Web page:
Higher Education: What’s In A Name

Barbara Jwanouskos is back and better than before.

I am now back in the Bay Area and I am now done with school. So, this blog needs a new name. Over the past year, I’ve tried to describe my experiences as a theater artist in school and what some of the challenges that come up have sparked moments of learning and understanding.

I have mixed feelings about school. On the one hand, I love learning in a formalized classroom with peers and with the mentorship of an instructor. And on the other hand, I feel like some of the lessons that have been most imprinted upon me have been from experiences of navigating through the real world. Maybe the name for this blog series, then, should reflect the ways in which learning is a process that never ends.

As a writer, I know that a well-written title lends weight to a piece and helps to suggest what an audience member might experience. But man, coming up with titles for things is hard…

Some people have a knack for it, like Madeline George’s “The (curious case of the) Watson Intelligence”. Not only is this an intriguing title for a play, but it also just looks cool with those parentheses. Plus, “curious” and “intelligence” are fun sounding words that imply mystery, secrets, and power structures. Then there are titles where you sort of scratch your head and say, “why the hell is it called that?”

Perhaps a good title should be a stand-in metaphor for what the thing is going to be about. I’m totally jealous of Marissa Skudlarek’s blog title, “Hi-Ho: The Glamorous Life” because it’s clever and implies what Marissa likes to write about as well as her personality – and it has an allusion to Sondheim. I’m hoping for a smidge of that in something of my own.

I also sort of subscribe to what Blake Snyder (author of the Save the Cat! screenwriting books) has to say about titles, which is that it’s the one piece of marketing for your play that *potentially* may not change. You really have an opportunity to draw people in with an engaging title.

Ahhh! The pressure!

Well, in the meantime, I’ll be making a never ending list of possible titles and hopefully I’ll be able to come up with a brilliant one by the next time this blog series rolls around.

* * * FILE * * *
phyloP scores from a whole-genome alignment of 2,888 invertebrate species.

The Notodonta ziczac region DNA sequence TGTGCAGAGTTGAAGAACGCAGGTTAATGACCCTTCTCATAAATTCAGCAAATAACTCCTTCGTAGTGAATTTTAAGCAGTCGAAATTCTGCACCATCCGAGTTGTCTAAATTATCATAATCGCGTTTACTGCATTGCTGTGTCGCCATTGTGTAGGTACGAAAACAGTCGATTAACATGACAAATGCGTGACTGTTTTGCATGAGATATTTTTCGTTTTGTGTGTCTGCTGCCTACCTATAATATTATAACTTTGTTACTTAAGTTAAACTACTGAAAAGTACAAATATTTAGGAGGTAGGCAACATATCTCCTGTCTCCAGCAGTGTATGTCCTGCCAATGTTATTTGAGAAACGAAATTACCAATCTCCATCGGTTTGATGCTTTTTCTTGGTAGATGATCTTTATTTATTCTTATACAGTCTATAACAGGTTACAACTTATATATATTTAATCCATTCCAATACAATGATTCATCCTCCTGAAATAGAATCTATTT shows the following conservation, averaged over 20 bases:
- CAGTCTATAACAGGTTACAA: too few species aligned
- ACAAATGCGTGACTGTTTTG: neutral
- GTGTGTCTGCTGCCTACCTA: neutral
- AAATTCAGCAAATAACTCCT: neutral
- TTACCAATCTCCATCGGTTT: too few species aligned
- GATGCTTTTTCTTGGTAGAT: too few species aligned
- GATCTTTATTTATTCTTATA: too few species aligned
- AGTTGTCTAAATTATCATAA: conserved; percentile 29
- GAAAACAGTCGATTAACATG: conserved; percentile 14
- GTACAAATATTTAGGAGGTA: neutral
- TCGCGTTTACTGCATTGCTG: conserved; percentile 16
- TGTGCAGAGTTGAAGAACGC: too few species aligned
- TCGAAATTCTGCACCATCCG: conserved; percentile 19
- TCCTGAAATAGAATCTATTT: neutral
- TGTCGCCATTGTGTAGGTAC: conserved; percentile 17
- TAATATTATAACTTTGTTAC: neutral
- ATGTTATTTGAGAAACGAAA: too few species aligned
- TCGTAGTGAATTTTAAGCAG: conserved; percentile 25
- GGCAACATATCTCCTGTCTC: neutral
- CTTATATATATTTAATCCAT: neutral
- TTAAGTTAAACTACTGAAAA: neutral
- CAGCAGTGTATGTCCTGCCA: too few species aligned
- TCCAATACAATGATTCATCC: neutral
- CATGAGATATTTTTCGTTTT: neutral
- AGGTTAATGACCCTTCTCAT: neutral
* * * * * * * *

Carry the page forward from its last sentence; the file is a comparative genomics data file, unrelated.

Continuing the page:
Til then…

Feel free to add your suggestions too! The more, the merrier.

Hi-Ho, the Glamorous Life: Intersection at a Crossroads

Marissa Skudlarek voices what many of us are thinking.

The news about the massive cut-backs at Intersection for the Arts came out last Thursday. I had tickets to see the latest show at their resident theater company Campo Santo, Chasing Mehserle by Chinaka Hodge, for Friday night.

Before the news came out, I had been looking forward to the show with uncomplicated enthusiasm — I loved Hodge’s Mirrors in Every Corner, which Intersection produced four years ago, and Chasing Mehserle revisits the characters of Mirrors. After the news came out, my emotions became more tangled. Gratitude that I’d get to see one more show at Intersection before the organization changed forever. (Per press reports, Campo Santo will continue to exist, but will become an independent nonprofit organization.) Guilt that I hadn’t taken more advantage of Intersection’s programming — I hadn’t seen a play there since Halloween 2010, hadn’t visited their space since they moved from the Mission District to the Chronicle building downtown. The recognition that my feelings of guilt were slightly overblown — even if I’d patronized Intersection more, that wouldn’t have saved it.